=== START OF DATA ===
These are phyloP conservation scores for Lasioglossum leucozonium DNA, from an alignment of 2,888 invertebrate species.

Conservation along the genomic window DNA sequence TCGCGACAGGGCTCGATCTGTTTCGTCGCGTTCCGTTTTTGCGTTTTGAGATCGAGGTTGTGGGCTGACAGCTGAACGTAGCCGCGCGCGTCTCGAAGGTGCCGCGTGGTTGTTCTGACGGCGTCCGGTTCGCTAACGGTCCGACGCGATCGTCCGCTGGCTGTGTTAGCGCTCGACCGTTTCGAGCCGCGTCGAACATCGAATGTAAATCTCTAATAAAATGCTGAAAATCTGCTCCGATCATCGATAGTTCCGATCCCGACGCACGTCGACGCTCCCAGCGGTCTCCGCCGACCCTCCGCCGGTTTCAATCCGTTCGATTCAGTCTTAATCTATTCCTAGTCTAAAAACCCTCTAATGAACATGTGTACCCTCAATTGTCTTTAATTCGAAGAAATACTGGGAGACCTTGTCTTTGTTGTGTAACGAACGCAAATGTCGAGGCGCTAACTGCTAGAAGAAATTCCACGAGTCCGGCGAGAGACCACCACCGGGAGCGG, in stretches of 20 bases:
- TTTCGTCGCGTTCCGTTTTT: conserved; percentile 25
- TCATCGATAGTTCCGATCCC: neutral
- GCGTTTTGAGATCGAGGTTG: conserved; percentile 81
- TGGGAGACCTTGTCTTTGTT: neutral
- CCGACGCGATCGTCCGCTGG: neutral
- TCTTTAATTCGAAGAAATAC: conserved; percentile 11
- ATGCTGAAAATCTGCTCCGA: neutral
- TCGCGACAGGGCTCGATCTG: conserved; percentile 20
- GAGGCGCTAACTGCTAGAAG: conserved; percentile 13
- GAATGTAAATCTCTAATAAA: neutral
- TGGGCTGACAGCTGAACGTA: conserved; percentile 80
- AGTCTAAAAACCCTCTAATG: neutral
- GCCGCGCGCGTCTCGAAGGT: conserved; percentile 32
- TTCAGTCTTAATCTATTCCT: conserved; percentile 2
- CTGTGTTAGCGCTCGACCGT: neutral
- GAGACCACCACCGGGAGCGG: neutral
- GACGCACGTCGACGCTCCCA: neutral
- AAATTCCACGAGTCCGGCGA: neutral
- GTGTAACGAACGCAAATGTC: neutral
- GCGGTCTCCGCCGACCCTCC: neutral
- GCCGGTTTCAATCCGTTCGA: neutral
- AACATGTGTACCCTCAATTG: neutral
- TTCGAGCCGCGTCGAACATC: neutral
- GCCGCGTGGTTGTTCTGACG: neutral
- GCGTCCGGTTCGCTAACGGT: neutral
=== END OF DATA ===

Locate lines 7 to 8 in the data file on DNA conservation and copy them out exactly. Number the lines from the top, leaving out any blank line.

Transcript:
- CCGACGCGATCGTCCGCTGG: neutral
- TCTTTAATTCGAAGAAATAC: conserved; percentile 11